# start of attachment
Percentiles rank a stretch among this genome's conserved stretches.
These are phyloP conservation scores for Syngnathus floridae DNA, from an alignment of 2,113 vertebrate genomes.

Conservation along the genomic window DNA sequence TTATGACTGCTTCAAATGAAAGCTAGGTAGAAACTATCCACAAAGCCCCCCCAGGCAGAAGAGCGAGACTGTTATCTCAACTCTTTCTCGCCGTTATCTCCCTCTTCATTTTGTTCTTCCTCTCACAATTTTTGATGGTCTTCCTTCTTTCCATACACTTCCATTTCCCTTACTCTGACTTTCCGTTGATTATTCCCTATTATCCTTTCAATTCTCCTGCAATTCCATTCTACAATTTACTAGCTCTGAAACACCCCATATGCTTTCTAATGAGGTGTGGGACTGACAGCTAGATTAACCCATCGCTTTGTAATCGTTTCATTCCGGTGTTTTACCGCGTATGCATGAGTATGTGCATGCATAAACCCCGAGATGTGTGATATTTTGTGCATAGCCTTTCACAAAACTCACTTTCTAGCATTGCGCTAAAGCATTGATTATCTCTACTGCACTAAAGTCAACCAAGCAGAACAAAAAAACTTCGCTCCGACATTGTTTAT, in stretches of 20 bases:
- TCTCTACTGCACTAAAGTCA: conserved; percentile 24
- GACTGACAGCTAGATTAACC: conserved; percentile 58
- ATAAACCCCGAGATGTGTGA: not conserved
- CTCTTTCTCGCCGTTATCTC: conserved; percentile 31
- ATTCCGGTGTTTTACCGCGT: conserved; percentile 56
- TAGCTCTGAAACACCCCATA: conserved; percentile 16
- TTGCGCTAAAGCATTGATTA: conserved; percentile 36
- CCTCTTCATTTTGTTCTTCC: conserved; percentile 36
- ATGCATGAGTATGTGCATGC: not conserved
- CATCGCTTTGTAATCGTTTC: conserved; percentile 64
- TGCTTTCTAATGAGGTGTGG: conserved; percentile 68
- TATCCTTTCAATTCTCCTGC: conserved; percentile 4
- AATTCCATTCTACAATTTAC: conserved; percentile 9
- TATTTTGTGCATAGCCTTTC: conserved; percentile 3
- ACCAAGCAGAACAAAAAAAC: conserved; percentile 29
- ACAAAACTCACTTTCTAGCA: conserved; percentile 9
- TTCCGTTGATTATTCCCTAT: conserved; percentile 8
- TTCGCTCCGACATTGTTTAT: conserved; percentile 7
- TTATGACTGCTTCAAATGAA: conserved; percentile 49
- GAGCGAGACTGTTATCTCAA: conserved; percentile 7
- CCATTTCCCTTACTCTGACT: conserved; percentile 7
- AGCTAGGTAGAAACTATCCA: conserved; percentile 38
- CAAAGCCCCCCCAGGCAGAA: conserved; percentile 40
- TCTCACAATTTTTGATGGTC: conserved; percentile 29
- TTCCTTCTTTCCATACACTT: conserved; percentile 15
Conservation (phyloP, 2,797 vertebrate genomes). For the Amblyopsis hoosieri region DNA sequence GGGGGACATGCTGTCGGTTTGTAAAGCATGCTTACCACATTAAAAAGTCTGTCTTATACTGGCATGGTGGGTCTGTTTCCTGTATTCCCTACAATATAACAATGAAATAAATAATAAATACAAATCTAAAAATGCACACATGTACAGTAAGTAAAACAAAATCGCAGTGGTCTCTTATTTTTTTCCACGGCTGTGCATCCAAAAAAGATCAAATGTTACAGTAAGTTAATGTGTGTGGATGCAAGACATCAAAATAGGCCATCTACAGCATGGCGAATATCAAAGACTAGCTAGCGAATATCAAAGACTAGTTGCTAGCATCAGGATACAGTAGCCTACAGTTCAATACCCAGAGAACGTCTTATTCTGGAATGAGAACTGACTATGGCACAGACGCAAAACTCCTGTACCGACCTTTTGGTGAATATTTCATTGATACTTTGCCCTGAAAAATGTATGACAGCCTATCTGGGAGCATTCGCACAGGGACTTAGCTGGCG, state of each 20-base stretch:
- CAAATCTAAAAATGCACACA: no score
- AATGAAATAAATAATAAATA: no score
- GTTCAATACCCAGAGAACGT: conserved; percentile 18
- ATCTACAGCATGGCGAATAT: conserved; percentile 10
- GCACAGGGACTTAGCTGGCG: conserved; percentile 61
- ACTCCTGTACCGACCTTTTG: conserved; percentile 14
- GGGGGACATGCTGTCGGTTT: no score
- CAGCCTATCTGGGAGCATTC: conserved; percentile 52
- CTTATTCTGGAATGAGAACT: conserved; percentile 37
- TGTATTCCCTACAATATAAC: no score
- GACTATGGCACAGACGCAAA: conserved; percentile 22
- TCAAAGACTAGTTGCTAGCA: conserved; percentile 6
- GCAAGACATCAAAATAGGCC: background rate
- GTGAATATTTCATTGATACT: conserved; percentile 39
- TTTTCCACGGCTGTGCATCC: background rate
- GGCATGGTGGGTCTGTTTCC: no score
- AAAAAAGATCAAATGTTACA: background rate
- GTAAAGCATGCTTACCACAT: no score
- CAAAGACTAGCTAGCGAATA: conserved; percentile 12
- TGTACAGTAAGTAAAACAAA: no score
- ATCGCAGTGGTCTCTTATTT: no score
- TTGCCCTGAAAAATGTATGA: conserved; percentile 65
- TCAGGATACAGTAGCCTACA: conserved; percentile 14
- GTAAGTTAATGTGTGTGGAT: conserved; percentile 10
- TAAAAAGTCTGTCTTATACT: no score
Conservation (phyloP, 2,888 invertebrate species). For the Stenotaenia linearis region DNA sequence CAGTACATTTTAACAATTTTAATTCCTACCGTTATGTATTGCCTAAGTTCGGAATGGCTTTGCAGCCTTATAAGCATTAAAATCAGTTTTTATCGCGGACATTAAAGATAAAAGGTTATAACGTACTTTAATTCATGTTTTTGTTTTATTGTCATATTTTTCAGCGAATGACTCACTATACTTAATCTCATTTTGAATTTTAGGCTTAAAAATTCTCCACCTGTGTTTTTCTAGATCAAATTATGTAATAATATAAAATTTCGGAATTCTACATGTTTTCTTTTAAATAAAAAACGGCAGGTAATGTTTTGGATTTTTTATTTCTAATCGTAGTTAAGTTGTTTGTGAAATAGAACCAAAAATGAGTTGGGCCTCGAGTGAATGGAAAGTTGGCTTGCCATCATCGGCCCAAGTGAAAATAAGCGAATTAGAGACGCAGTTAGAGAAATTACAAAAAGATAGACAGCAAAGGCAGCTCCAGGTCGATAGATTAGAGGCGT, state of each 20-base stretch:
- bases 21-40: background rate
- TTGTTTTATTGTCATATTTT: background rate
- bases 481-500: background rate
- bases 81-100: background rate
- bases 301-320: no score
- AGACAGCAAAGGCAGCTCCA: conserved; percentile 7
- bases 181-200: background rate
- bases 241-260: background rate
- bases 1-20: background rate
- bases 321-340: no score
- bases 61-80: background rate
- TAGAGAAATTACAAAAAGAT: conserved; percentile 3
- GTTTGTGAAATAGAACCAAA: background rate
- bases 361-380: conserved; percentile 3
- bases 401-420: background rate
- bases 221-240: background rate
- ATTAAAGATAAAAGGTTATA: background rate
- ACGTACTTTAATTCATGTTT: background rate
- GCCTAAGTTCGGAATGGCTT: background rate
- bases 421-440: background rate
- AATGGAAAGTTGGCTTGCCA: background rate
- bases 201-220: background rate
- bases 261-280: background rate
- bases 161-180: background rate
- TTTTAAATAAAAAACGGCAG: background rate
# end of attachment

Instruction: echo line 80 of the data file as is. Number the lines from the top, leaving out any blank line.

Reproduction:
- TTTTAAATAAAAAACGGCAG: background rate